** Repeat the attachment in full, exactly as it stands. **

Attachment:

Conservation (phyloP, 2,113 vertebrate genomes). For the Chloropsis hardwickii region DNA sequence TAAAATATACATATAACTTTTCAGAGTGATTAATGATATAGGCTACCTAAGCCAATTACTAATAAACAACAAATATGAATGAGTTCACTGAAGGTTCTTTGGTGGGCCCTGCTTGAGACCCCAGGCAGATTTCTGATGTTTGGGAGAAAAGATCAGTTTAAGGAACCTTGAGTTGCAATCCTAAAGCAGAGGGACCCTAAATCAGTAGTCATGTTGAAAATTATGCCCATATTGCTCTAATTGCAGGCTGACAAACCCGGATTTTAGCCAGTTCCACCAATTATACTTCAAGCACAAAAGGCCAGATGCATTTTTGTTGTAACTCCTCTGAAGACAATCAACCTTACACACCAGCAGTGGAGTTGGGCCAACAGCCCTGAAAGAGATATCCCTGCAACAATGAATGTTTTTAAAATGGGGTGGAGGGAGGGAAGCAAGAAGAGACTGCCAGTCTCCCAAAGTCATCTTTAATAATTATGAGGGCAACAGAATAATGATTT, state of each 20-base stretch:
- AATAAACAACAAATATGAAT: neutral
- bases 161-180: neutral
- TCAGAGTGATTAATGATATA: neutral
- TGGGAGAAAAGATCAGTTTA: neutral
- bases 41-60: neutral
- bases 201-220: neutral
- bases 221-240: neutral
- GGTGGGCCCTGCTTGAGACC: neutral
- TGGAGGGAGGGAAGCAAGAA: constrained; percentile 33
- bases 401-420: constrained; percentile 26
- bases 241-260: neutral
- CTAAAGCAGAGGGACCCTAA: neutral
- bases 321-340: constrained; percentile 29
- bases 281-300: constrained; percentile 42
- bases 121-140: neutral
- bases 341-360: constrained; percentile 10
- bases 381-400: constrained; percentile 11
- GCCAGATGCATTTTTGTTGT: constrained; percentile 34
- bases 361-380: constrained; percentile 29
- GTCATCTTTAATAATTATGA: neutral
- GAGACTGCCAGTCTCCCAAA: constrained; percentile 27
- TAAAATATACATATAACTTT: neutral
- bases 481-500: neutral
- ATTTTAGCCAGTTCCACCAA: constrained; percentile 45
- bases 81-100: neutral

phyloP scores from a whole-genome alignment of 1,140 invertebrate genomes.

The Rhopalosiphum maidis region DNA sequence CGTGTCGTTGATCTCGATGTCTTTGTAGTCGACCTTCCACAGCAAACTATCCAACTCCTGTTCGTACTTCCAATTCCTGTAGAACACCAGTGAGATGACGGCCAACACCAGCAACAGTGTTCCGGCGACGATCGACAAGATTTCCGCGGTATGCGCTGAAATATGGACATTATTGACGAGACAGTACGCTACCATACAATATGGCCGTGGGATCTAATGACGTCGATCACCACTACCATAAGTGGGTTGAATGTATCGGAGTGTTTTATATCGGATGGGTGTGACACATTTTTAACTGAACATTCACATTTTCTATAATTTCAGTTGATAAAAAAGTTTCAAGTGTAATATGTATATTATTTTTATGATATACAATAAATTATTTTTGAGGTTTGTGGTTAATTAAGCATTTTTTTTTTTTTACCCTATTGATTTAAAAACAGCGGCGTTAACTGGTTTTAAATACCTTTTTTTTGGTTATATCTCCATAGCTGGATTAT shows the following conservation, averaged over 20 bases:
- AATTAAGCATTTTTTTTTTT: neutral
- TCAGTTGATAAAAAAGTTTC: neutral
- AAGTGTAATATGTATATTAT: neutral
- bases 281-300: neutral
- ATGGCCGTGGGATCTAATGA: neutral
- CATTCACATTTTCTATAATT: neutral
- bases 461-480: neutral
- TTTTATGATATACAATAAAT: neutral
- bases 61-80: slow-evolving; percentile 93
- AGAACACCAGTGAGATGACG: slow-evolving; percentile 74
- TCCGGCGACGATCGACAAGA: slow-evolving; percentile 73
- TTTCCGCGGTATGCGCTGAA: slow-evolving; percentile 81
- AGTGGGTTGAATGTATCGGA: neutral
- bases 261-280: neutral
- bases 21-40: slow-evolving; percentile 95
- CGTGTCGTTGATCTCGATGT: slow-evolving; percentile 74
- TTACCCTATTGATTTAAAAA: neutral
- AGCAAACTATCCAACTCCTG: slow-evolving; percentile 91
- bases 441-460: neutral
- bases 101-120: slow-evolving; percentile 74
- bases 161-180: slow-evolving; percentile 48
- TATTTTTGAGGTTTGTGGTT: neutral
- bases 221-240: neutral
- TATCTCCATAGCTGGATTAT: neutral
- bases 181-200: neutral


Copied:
Conservation (phyloP, 2,113 vertebrate genomes). For the Chloropsis hardwickii region DNA sequence TAAAATATACATATAACTTTTCAGAGTGATTAATGATATAGGCTACCTAAGCCAATTACTAATAAACAACAAATATGAATGAGTTCACTGAAGGTTCTTTGGTGGGCCCTGCTTGAGACCCCAGGCAGATTTCTGATGTTTGGGAGAAAAGATCAGTTTAAGGAACCTTGAGTTGCAATCCTAAAGCAGAGGGACCCTAAATCAGTAGTCATGTTGAAAATTATGCCCATATTGCTCTAATTGCAGGCTGACAAACCCGGATTTTAGCCAGTTCCACCAATTATACTTCAAGCACAAAAGGCCAGATGCATTTTTGTTGTAACTCCTCTGAAGACAATCAACCTTACACACCAGCAGTGGAGTTGGGCCAACAGCCCTGAAAGAGATATCCCTGCAACAATGAATGTTTTTAAAATGGGGTGGAGGGAGGGAAGCAAGAAGAGACTGCCAGTCTCCCAAAGTCATCTTTAATAATTATGAGGGCAACAGAATAATGATTT, state of each 20-base stretch:
- AATAAACAACAAATATGAAT: neutral
- bases 161-180: neutral
- TCAGAGTGATTAATGATATA: neutral
- TGGGAGAAAAGATCAGTTTA: neutral
- bases 41-60: neutral
- bases 201-220: neutral
- bases 221-240: neutral
- GGTGGGCCCTGCTTGAGACC: neutral
- TGGAGGGAGGGAAGCAAGAA: constrained; percentile 33
- bases 401-420: constrained; percentile 26
- bases 241-260: neutral
- CTAAAGCAGAGGGACCCTAA: neutral
- bases 321-340: constrained; percentile 29
- bases 281-300: constrained; percentile 42
- bases 121-140: neutral
- bases 341-360: constrained; percentile 10
- bases 381-400: constrained; percentile 11
- GCCAGATGCATTTTTGTTGT: constrained; percentile 34
- bases 361-380: constrained; percentile 29
- GTCATCTTTAATAATTATGA: neutral
- GAGACTGCCAGTCTCCCAAA: constrained; percentile 27
- TAAAATATACATATAACTTT: neutral
- bases 481-500: neutral
- ATTTTAGCCAGTTCCACCAA: constrained; percentile 45
- bases 81-100: neutral

phyloP scores from a whole-genome alignment of 1,140 invertebrate genomes.

The Rhopalosiphum maidis region DNA sequence CGTGTCGTTGATCTCGATGTCTTTGTAGTCGACCTTCCACAGCAAACTATCCAACTCCTGTTCGTACTTCCAATTCCTGTAGAACACCAGTGAGATGACGGCCAACACCAGCAACAGTGTTCCGGCGACGATCGACAAGATTTCCGCGGTATGCGCTGAAATATGGACATTATTGACGAGACAGTACGCTACCATACAATATGGCCGTGGGATCTAATGACGTCGATCACCACTACCATAAGTGGGTTGAATGTATCGGAGTGTTTTATATCGGATGGGTGTGACACATTTTTAACTGAACATTCACATTTTCTATAATTTCAGTTGATAAAAAAGTTTCAAGTGTAATATGTATATTATTTTTATGATATACAATAAATTATTTTTGAGGTTTGTGGTTAATTAAGCATTTTTTTTTTTTTACCCTATTGATTTAAAAACAGCGGCGTTAACTGGTTTTAAATACCTTTTTTTTGGTTATATCTCCATAGCTGGATTAT shows the following conservation, averaged over 20 bases:
- AATTAAGCATTTTTTTTTTT: neutral
- TCAGTTGATAAAAAAGTTTC: neutral
- AAGTGTAATATGTATATTAT: neutral
- bases 281-300: neutral
- ATGGCCGTGGGATCTAATGA: neutral
- CATTCACATTTTCTATAATT: neutral
- bases 461-480: neutral
- TTTTATGATATACAATAAAT: neutral
- bases 61-80: slow-evolving; percentile 93
- AGAACACCAGTGAGATGACG: slow-evolving; percentile 74
- TCCGGCGACGATCGACAAGA: slow-evolving; percentile 73
- TTTCCGCGGTATGCGCTGAA: slow-evolving; percentile 81
- AGTGGGTTGAATGTATCGGA: neutral
- bases 261-280: neutral
- bases 21-40: slow-evolving; percentile 95
- CGTGTCGTTGATCTCGATGT: slow-evolving; percentile 74
- TTACCCTATTGATTTAAAAA: neutral
- AGCAAACTATCCAACTCCTG: slow-evolving; percentile 91
- bases 441-460: neutral
- bases 101-120: slow-evolving; percentile 74
- bases 161-180: slow-evolving; percentile 48
- TATTTTTGAGGTTTGTGGTT: neutral
- bases 221-240: neutral
- TATCTCCATAGCTGGATTAT: neutral
- bases 181-200: neutral